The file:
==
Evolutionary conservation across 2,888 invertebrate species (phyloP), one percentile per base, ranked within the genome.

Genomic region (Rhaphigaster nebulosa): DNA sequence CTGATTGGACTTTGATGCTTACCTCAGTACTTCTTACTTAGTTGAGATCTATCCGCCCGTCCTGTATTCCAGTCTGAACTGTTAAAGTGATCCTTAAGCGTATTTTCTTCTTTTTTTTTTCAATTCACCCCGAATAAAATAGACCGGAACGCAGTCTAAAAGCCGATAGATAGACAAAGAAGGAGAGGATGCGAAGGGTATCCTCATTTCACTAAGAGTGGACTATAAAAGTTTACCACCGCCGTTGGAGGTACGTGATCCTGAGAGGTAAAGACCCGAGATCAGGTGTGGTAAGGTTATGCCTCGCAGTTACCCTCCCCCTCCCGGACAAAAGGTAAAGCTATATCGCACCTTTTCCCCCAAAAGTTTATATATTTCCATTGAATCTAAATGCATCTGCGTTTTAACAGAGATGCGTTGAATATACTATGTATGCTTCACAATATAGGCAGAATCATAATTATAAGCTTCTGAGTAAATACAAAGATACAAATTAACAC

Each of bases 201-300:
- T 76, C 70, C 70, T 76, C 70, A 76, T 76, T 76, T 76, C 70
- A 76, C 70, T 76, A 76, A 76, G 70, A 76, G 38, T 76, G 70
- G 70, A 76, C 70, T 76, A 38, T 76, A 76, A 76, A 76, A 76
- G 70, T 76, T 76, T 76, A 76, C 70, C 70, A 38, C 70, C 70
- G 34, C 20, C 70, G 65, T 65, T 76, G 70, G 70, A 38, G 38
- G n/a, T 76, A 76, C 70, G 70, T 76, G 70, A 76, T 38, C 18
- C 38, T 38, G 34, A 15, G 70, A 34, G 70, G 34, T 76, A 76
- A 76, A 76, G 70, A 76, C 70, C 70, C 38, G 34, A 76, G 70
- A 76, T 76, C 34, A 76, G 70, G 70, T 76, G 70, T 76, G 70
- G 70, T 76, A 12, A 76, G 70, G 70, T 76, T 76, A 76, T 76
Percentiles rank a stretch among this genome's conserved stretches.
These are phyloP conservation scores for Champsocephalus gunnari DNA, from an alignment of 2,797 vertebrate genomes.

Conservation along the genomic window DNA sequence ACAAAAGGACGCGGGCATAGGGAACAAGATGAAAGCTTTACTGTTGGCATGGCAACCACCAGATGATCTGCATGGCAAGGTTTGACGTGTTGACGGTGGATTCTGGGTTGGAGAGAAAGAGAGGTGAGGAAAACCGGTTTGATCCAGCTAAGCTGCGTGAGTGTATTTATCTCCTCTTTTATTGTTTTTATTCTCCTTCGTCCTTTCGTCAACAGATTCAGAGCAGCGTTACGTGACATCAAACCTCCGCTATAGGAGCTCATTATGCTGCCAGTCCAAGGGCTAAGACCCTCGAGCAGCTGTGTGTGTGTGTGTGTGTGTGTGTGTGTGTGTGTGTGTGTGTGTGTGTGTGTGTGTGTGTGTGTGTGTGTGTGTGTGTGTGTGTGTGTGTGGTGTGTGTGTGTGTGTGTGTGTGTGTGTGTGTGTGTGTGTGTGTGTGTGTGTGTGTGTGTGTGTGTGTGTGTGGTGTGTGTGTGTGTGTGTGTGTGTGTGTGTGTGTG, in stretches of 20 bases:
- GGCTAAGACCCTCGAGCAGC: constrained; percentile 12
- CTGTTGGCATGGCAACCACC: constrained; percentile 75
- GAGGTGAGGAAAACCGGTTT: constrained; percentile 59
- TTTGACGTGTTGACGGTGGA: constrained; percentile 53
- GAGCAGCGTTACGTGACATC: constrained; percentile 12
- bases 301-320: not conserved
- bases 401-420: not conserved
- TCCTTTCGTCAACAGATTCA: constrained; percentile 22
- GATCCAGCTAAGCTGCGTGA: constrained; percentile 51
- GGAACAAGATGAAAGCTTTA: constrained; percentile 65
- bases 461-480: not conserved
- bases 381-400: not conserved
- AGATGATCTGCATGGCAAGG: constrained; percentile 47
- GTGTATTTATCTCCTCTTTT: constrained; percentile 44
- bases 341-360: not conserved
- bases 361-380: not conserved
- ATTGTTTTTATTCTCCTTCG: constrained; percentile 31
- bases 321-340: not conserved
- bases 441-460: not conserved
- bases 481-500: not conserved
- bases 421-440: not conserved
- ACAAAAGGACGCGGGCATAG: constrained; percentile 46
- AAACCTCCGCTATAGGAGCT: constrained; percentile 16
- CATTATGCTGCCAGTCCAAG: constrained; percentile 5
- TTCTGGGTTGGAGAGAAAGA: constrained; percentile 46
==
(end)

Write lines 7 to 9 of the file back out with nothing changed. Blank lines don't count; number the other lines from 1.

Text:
- G 70, T 76, T 76, T 76, A 76, C 70, C 70, A 38, C 70, C 70
- G 34, C 20, C 70, G 65, T 65, T 76, G 70, G 70, A 38, G 38
- G n/a, T 76, A 76, C 70, G 70, T 76, G 70, A 76, T 38, C 18